Notice also who the passage is addressed to—sons. Essentially, the father is saying to his son that if the crowd strays from God's path, then follow God's path and not the crowd's. In other words, Proverbs puts a high value on the right path, and


The right influence

Here we see the need to teach our sons the importance of standing up for biblical convictions, even when that means standing alone. Listen, this doesn't come naturally or easily—it has to be taught by word or example. As we all remember, a child's peer group exerts a relentless pressure to conform and follow the pack. So if pointing out the right path isn't enough, perhaps standing alone, or a change in peer groups is also necessary: "He who walks with the wise grows wise, but a companion of fools suffers harm"—Prov. 13:20.

Moldy bread, for example, has a way of spreading its degenerative spores to all the other slices in the loaf—especially when they're bunched together in the hothouse of a plastic bread bag. So too, your son's companions, or the companions of a man, can have an unbelievable impact on him. So teach your son to stand alone, or to change his peer group.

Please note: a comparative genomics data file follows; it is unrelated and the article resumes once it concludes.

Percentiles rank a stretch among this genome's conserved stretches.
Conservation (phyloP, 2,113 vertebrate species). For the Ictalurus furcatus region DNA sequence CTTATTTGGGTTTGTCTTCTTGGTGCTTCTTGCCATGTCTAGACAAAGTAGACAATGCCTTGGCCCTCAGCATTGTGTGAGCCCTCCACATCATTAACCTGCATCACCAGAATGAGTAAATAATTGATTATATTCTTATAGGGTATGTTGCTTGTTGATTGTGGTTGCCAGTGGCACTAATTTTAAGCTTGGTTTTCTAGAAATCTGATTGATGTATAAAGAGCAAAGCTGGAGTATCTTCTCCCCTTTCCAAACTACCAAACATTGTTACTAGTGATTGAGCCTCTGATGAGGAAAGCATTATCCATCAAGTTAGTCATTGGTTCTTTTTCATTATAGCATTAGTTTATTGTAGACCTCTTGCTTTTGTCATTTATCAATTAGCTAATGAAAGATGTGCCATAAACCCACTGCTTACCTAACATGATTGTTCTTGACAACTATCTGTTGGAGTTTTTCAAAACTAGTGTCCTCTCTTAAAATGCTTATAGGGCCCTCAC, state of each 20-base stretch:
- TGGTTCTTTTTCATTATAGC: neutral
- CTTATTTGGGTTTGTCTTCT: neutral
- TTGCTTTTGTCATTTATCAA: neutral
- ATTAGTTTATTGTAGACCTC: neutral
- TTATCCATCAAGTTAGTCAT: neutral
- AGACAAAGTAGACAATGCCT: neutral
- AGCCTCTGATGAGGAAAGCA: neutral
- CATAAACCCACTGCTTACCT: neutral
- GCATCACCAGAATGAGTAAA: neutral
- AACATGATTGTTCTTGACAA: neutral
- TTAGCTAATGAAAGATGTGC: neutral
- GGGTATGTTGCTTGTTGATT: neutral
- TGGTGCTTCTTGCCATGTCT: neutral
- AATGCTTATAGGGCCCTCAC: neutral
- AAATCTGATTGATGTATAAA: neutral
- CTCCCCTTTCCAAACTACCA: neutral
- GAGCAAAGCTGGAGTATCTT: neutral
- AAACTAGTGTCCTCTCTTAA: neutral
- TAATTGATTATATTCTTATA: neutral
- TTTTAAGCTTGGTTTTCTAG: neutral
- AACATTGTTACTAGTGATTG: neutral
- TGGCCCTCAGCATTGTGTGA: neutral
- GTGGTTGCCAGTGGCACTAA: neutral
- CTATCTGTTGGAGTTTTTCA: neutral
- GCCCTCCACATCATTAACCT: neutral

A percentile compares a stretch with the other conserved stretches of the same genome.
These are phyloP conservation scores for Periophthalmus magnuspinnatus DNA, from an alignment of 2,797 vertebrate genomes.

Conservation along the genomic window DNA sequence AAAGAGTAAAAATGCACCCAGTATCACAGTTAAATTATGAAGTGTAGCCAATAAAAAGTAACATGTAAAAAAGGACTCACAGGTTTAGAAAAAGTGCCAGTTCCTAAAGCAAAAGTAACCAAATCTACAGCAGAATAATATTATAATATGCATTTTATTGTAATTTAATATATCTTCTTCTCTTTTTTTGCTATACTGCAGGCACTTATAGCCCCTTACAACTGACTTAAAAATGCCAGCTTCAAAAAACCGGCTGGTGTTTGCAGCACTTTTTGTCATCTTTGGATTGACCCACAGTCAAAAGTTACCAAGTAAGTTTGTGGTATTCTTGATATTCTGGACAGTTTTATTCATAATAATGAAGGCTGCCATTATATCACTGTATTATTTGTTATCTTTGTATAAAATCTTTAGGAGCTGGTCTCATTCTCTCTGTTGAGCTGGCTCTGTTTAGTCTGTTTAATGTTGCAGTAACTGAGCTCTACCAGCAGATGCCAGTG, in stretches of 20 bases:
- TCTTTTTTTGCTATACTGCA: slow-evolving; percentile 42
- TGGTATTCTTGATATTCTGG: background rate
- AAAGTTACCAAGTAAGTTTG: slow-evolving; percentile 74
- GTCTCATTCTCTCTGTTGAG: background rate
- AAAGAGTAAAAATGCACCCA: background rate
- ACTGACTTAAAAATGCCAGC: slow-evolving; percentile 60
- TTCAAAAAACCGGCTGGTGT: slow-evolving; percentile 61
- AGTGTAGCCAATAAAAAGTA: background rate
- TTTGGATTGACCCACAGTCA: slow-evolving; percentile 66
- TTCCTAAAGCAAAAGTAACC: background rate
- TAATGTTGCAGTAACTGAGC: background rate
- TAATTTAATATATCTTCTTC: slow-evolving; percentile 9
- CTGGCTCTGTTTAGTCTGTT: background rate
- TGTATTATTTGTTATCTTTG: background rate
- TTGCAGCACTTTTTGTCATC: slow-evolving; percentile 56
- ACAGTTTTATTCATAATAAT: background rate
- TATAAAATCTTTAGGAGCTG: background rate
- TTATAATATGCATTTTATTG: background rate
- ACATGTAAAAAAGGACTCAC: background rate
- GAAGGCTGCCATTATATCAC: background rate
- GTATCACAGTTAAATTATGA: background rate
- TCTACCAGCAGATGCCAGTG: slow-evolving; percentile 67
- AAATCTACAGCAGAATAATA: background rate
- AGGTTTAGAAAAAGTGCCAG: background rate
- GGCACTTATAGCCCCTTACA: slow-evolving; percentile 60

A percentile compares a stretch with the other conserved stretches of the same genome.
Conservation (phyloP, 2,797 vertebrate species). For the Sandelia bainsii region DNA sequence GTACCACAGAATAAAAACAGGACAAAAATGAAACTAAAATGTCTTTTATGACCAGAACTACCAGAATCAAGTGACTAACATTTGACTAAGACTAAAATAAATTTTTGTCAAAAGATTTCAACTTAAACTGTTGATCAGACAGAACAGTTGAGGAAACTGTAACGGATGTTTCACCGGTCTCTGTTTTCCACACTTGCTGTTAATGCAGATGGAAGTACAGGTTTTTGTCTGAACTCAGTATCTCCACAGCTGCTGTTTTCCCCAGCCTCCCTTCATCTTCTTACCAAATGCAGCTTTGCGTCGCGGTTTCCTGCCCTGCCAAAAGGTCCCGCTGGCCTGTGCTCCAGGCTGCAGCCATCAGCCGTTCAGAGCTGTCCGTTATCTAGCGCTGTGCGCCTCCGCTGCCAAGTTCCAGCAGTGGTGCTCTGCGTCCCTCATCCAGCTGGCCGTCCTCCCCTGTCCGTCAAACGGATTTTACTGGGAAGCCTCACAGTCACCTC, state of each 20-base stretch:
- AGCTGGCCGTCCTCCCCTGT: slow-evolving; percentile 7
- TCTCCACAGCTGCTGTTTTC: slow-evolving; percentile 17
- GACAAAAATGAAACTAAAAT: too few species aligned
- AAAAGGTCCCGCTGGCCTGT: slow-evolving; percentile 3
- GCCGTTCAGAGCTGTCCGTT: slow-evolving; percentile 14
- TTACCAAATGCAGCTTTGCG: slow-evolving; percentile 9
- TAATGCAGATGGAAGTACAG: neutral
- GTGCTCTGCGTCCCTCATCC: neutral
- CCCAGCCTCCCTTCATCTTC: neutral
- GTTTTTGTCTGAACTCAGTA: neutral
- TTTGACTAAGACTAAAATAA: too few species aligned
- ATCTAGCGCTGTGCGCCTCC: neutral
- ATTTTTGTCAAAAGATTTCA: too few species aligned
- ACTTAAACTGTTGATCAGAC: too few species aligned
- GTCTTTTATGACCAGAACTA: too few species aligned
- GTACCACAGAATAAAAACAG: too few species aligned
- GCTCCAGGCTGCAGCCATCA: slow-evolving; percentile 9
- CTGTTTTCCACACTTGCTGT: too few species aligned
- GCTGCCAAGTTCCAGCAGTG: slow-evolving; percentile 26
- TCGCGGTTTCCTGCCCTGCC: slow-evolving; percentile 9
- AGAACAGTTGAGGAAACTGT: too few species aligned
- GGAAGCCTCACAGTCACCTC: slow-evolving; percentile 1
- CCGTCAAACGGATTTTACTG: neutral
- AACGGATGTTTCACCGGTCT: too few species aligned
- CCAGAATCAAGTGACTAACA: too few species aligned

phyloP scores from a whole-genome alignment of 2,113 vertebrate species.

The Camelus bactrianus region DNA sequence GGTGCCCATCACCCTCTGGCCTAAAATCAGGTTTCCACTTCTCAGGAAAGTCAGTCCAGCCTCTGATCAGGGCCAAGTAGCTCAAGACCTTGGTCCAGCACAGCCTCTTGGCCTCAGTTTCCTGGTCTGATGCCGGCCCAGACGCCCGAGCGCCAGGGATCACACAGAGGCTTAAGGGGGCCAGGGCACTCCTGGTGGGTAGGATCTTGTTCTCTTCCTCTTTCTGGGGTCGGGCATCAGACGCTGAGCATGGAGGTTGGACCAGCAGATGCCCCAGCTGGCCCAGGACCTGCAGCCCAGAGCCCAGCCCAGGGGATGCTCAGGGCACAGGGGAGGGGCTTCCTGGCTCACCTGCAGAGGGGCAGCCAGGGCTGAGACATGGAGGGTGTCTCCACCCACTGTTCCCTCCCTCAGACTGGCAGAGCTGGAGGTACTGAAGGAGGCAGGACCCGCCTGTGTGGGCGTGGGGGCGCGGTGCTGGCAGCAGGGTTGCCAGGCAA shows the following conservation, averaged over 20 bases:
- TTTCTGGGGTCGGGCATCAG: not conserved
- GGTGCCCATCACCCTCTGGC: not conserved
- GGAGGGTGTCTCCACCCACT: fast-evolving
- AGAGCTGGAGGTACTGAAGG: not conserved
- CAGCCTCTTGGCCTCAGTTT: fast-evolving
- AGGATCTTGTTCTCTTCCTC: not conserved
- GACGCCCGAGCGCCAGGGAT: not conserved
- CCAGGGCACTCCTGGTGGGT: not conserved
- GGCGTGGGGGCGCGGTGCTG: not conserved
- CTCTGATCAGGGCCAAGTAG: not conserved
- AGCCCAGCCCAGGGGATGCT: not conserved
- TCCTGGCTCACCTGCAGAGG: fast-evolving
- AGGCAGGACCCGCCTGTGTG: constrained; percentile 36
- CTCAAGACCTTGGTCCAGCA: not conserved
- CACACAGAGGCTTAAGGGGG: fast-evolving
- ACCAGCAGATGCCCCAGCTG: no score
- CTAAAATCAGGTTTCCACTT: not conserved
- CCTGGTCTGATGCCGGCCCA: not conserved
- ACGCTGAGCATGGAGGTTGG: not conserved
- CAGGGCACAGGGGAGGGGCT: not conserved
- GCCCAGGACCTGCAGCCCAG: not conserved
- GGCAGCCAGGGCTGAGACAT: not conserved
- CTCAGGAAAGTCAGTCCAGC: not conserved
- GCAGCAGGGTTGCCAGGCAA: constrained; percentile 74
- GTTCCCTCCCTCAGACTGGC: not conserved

As a general rule, sons become like the boys they spend time with—or if your son is a leader, he influences his friends to be like him.


The right choice of friends

Understand what I mean: Raising a strongly principled son does not preclude him from having friendships with others. We don't want that. We are not to raise another generation of self-sufficient individuals who care less about others. We don't need to isolate, but to insulate our kids.

Raising a strongly principled son may, however, necessitate a decision to change the crowd of friends with which he presently associates. This can be a painful experience for the child, but a necessary one, and we may need to help him do it. I am shocked by the number of parents who know little about their children's friends. How can you help a child choose the right friends?

First, teach him what a good friend really is. In light of this, have him evaluate the friendships he has; then have him set his sights on the type of friends he would like to have. Draw from your own experience, as well as various Scriptures, the qualities of a good friend… friends who might have these qualities:

Write them down and teach him how to be a good friend, choose a good friend, or make a good friend.